July has not been kind to Florida's education establishment. First, the state Board of Education spent the last three weeks going to war with its district superintendents over the endless dickering with the formula that assigns letter grades to schools based on student achievement data. Then comes news that despite improved student performance on the state's standardized tests, the number of schools that will earn a failing "F" grade will spike this year.
And now Florida's newest hire – and a great believer in accountability – Education Commissioner Tony Bennett was found to have changed the grade of a charter school run by a political donor when he was still the state superintendent in Indiana.
Although Bennett lost his reelection bid to Democrat Glenda Ritz last year, his national reputation as a tough reformer who believes that school results should speak for themselves landed him the job of Florida's Education Commissioner after he relinquished his Indiana post in January. Since taking over, he has been working to adopt the A-F rating system he created in Indiana for Florida schools.
However, according to Tom LoBianco of the Associated Press, the system that was supposed to present an objective view of school performance was was frantically overhauled when Christel House, a charter school run by Christel DeHaan, was initially assigned a grade of C due to low algebra scores.
Associated Press examined emails between Bennett and other district officials as they "scrambled" to alter the system to make sure that DeHaan's school earned an A instead.
"They need to understand that anything less than an A for Christel House compromises all of our accountability work," Bennett wrote in a Sept. 12 email to then-chief of staff Heather Neal, who is now Gov. Mike Pence's chief lobbyist.
The emails, which also show Bennett discussed with staff the legality of changing just DeHaan's grade, raise unsettling questions about the validity of a grading system that has broad implications. Indiana uses the A-F grades to determine which schools get taken over by the state and whether students seeking state-funded vouchers to attend private school need to first spend a year in public school. They also help determine how much state funding schools receive.
A low grade also can detract from a neighborhood and drive homebuyers elsewhere.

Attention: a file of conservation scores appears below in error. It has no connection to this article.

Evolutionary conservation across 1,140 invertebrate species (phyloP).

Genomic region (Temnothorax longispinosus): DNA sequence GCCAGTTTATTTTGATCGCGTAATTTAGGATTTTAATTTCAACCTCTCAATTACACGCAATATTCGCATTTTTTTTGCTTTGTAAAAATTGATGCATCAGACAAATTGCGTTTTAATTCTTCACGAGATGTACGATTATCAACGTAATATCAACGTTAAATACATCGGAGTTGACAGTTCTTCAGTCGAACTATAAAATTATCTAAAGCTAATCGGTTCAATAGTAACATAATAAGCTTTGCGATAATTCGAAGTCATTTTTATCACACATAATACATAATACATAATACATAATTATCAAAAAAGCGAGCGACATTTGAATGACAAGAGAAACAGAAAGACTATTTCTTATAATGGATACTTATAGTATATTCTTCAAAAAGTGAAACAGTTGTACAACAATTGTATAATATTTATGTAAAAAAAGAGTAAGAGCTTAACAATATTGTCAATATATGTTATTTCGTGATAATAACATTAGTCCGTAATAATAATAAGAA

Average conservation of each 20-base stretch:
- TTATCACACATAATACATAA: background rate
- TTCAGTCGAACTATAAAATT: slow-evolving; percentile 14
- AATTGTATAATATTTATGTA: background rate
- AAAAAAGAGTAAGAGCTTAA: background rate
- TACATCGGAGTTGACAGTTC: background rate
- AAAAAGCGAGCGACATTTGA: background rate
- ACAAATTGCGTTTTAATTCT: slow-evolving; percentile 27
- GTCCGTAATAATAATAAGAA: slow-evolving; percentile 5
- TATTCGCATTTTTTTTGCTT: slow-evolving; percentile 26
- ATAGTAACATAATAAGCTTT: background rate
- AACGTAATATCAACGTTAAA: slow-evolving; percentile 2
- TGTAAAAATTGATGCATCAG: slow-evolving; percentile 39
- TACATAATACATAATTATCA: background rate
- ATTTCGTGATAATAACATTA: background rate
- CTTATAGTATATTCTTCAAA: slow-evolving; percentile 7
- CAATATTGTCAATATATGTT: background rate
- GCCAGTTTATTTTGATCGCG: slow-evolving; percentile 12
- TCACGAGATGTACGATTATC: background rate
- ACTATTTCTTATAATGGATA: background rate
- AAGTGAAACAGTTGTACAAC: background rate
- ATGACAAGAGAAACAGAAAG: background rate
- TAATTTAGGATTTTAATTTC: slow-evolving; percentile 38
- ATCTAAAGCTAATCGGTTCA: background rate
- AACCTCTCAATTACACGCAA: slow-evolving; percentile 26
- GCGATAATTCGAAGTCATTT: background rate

Bennett has denied that changing the grade of Christel House was the reason that the system was changed. Instead, he explained, when he first saw the Christel House grade was so low, it was clear that the system was not working as it should have been. As a result of the last-minute alteration, more than 10 schools received different grades in addition to Christel House.
But the emails do show a certain preoccupation with this particular school – although other schools were beneficiaries, their initial grades were not what raised concerns among Bennett's staff.
Though Indiana had had a school ranking system since 1999, Bennett switched to the A-F system and made it a signature item of his education agenda, raising the stakes for schools statewide.
Bennett consistently cited Christel House as a top-performing school as he secured support for the measure from business groups and lawmakers, including House Speaker Brian Bosma and Senate President Pro Tem David Long. But trouble loomed when Indiana's then-grading director, Jon Gubera, first alerted Bennett on Sept. 12 that the Christel House Academy had scored less than an A.
"This will be a HUGE problem for us," Bennett wrote in a Sept. 12, 2012, email to Neal.
It's hard to determine today what AP's revelations will do to Bennett's legacy and his Florida future, but at least to one person who has often stood with Bennett in his efforts to shake up the Indiana education establishment, the fallout will be dire. According to Matthew Tully writing for the Indiana Star, the controversy is an indication of a tragic flaw in Bennett's character – his inability to back away from any fight and admit his wrongs.
His bold ways gave him strength, as many people were inspired by his blunt words and his barnstorming style, but it also left him vulnerable because, as we know, most complicated issues reside in the gray areas.
Now that the AP story is out, I certainly hope none of my fellow supporters of education reform try to dismiss and defend Bennett's words and actions. I stand by my support of his policies, and his belief in charters and high standards. But his words and actions in this case are at best troublesome, disheartening and far beneath the office he held.
However, Tully disputes that Bennett acted the way he did because he was trying to protect a valuable source of campaign cash; Tully says that Bennett simply couldn't stand the fact that he could have been wrong either about the new accountability system or Christel House. Tully points out that concerns about Bennett's reputation dominate the emails. DeHaan's cash and influence were important, no doubt, but not as important as avoiding political heat he would have no doubt have taken once the school's unimpressive grade became public.
There are lessons to be learned here, Tully writes, for Bennett and for Florida. Christel House's low algebra grades are not proof that the entire approach is faulty. Instead, Bennett should have – and had – more faith.
Bennett, now a top education leader in Florida, should have trusted and not manipulated his department's data. If there was a problem with the underlying grading system, he should have more openly discussed it. He should have understood that a disappointing grade for a school he loved was, at its core, an incentive to work harder. He should have been honest with the people he served.
Meanwhile, Florida's difficult month closes as calls for Bennett's resignation have already begun.